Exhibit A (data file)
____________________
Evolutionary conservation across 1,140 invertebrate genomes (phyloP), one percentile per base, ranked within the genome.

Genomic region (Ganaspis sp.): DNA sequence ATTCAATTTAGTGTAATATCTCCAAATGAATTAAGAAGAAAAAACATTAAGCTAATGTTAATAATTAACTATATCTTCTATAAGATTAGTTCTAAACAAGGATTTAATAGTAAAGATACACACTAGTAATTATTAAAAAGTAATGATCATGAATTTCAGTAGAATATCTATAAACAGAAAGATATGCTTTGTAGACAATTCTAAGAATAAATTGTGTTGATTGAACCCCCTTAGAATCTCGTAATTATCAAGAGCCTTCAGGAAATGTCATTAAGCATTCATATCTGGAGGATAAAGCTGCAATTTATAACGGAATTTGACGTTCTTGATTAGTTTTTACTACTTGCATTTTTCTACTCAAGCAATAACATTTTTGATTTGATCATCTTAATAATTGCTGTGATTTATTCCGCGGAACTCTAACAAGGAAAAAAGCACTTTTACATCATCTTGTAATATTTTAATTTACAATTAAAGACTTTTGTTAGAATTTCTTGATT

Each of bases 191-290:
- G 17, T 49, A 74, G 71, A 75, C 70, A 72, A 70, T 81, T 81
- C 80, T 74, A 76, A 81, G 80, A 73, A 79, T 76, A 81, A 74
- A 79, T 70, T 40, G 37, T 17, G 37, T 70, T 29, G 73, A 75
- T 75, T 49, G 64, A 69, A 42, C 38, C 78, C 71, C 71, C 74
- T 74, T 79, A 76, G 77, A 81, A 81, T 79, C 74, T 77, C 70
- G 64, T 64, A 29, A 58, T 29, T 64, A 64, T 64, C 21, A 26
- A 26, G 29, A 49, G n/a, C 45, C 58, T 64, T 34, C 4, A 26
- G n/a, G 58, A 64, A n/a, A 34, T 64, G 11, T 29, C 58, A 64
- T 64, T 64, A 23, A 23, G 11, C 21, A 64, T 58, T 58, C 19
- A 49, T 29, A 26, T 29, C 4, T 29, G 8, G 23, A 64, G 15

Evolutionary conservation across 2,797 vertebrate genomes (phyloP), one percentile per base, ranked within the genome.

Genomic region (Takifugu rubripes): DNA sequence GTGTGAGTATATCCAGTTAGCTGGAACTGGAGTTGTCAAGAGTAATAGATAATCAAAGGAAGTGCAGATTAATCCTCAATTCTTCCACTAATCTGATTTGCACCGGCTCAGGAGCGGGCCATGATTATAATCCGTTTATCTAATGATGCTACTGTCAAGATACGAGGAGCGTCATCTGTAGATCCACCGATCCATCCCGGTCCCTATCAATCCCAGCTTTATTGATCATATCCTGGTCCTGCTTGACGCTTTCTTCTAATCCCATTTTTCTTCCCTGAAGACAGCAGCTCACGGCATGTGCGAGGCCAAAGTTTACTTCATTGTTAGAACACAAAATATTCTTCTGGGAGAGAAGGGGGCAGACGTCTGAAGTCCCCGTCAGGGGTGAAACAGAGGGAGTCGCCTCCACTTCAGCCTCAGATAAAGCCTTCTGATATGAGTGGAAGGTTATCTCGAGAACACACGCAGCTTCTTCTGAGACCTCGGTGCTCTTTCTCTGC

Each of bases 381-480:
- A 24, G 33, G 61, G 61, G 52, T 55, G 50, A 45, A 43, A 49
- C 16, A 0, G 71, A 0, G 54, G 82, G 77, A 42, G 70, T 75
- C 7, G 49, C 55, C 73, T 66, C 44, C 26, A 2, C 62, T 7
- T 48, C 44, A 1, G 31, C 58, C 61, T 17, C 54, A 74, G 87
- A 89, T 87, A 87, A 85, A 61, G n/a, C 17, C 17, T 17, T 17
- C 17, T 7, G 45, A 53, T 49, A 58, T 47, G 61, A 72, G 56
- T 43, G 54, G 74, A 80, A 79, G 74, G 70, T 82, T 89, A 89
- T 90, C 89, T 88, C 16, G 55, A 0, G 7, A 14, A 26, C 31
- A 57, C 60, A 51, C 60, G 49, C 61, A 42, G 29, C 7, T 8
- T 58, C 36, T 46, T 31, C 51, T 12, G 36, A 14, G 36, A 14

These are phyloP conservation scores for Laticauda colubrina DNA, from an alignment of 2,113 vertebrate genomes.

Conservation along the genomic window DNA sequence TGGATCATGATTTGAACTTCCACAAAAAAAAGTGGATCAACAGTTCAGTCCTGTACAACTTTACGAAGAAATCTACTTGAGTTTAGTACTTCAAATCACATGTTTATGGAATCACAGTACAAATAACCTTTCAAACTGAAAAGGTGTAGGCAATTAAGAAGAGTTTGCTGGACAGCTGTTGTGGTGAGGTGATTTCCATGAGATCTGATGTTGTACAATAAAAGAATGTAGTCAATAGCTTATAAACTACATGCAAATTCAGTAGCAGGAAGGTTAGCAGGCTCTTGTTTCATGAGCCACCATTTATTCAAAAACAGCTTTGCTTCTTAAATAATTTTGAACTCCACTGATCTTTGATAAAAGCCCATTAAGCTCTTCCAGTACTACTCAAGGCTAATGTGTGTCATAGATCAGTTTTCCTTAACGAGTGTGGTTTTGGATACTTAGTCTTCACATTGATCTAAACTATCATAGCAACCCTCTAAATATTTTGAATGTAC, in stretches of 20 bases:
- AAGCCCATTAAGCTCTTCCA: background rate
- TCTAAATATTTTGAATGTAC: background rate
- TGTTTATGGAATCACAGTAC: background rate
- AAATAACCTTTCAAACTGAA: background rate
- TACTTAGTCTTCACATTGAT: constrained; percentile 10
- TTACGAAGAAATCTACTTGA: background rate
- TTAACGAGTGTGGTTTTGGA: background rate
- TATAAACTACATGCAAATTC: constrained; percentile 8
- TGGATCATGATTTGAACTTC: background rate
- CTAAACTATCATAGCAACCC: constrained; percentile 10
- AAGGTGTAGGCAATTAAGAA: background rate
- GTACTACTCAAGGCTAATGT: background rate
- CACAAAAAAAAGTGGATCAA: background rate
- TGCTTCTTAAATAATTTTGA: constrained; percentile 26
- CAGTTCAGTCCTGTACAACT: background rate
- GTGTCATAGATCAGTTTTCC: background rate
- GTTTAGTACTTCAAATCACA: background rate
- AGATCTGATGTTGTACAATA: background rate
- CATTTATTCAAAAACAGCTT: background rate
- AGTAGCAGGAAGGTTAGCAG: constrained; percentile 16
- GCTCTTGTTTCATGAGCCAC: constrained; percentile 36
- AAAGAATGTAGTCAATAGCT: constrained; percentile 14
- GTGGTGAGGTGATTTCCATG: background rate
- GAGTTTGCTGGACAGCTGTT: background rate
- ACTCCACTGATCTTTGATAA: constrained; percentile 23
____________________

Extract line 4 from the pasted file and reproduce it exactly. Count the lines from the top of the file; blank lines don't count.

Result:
- G 17, T 49, A 74, G 71, A 75, C 70, A 72, A 70, T 81, T 81